Third, a wealth of Frankish activity also took place in the eastern portion of the site. After the last occupants abandoned the suite of rooms bounded by the three NS walls 306, 332 and 313, and the EW walls 366 and 305, blocks were robbed from the intersection of the NS wall 332 and the EW wall 365. The excavation of the fill of the robbing trench produced material which showed that walls 366 and 332 were robbed no earlier than the thirteenth-fourteenth century (450, 451, lot 2009-1). These walls were not fully robbed down to their foundations; instead they continue underneath the fill of the robbing trench.

In the room south of the robbed portions of walls 365 and 332, a sequence of six intersecting pits disturbed the red clay floor associated with wall 313 to the east and wall 332 to the west (lot 2009-60). The fill (508) of the latest circular pit (cut 510) produced late thirteenth-century material. The function of pit cut 510 is unclear; the diameter is consistent with a well cut, though the depth (0.52m) and stopping point would contradict this interpretation because the bottom of the pit consisted of a loose matrix with no impediments to further digging if their intention was to sink a well. Pit cut 510 was cut into the fills (511, 512) of a larger oval pit (cut 513) which also produced late thirteenth-century material. The finds from this pit include an intact horse cranium and articulated sheep/goat vertebrae with both the sacrum and innominate and indicate that this pit was probably used as a refuse pit. Pit cut 513 cuts the fills of two earlier pits: pit cut 517 and pit cut 526. The later of the two, pit cut 517 was a shallow circular pit that yielded a lot of building material together with late thirteenth-century pottery (fills 515, 516). The earlier pit cut 526 was another circular and relatively deep pit that produced also thirteenth-century material (fills 518, 521, 522, 523, 524, 525, 544). Pit cut 526 is cut through the fill of an earlier pit (cut 528) with which it shared a northern boundary. The fill (530, 531, 532, 533, 534, 535) of pit cut 528 gave late thirteenth-century material. It seems that the pit was not filled to the top immediately but rather left open for a period of time as pieces of the red clay floor, into which the pit was cut, were recovered from the fill of the pit c. 0.25-0.40m below the elevation of the floor. The function of the pit is not clear; the pit has a depth of at least 1.7m and cuts bedrock at the lowest revealed part of the cut which might indicate that it is a well. However, its diameter of 2m seems too large of such a feature. The lowest excavated fill produced a lot of building material. Pit cut 528 has not been excavated to its full extent. Pit cut 528 is cut into the fill of an earlier oval pit to the north (pit cut 527). Pit cut 527 is the earliest pit in the sequence. The fill (514, 509, 519, 541, 542, 520, 543) of the pit gave pottery dating to the 3rd quarter of the thirteenth century.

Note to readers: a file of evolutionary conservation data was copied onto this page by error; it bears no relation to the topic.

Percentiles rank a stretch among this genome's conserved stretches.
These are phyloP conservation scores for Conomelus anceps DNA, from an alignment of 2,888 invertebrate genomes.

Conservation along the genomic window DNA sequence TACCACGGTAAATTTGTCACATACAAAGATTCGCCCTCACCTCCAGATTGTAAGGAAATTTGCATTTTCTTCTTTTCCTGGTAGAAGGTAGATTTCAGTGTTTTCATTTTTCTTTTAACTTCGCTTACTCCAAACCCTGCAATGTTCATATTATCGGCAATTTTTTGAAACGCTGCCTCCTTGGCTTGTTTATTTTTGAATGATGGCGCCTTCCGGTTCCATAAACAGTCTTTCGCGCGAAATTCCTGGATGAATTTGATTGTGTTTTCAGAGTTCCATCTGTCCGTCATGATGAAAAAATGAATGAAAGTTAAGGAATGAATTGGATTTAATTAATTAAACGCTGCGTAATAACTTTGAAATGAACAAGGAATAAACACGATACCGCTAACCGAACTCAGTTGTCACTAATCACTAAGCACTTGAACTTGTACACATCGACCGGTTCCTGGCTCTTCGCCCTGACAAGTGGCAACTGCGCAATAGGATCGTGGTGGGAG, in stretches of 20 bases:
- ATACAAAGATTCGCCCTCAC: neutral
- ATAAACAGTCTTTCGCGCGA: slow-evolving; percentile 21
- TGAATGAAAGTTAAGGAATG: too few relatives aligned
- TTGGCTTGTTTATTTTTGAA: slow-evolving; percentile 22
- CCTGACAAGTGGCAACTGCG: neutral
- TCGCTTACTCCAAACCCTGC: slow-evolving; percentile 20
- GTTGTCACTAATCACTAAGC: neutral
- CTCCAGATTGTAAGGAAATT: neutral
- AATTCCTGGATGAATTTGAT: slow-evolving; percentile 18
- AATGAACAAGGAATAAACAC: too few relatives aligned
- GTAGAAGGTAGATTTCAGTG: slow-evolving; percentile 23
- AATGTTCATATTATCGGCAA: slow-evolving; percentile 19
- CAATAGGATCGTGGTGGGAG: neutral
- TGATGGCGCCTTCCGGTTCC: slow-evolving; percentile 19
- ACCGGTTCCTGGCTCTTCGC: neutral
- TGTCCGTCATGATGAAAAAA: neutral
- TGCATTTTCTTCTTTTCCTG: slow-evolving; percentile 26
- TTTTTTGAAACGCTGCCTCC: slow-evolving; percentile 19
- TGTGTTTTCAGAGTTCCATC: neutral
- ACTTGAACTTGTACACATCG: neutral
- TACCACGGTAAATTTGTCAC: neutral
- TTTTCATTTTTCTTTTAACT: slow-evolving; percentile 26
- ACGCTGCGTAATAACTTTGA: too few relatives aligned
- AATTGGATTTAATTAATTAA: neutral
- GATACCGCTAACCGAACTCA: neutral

Extensive disturbance in the area has caused the slumping of layers in and around the pits. The overlapping pits in this area seem to indicate a preference for digging pits in already disturbed areas where the soil is less compact. All the pits are imagined to have been cut from the shallow lenses of dumped fill above the red clay floor such that they postdate the use phase of the floor and its associated walls 313 and 332. It seems that by the end of the thirteenth century at least this part of the complex of rooms was not in use.

The Frankish phase of occupation of the room bounded by wall 332 to the west, 313 to the east, wall 305 to the south and wall 365 to the north is attested by the heavy red clay floor (620, 549, 550) which extends between and abuts all four of the walls. Although phasing of the construction of these walls requires further excavation and the isolation of foundation trenches associated with the walls, the relationship between the red clay floor and the walls shows at least one phase of contemporary use in the first half of the thirteenth century. The floor also lay against two superimposed courses of tile fragment built into wall 332; we interpret these tile courses as the bedding for a robbed out threshold block. The presence of the threshold (structure 536) indicates communication between the room east of wall 332 and the room west of wall 332. Communication between the room east of wall 332 and the adjacent room to the east of wall 313 is similarly attested by the limestone threshold block and the doorjamb and pivot cuttings (structure 537) built into wall 313. The room east of wall 313 is bounded to the east by the NS wall 334 and was previously excavated in the 2008 season. We posit a mid-thirteenth century date for the phase of occupation associated with the floor based on the pottery recovered during excavation of the floor, which is consistent with both the fragments of a plate and an incised bone bead found sitting on the interface of the floor (562, lot 2009-24, MF 2009-23).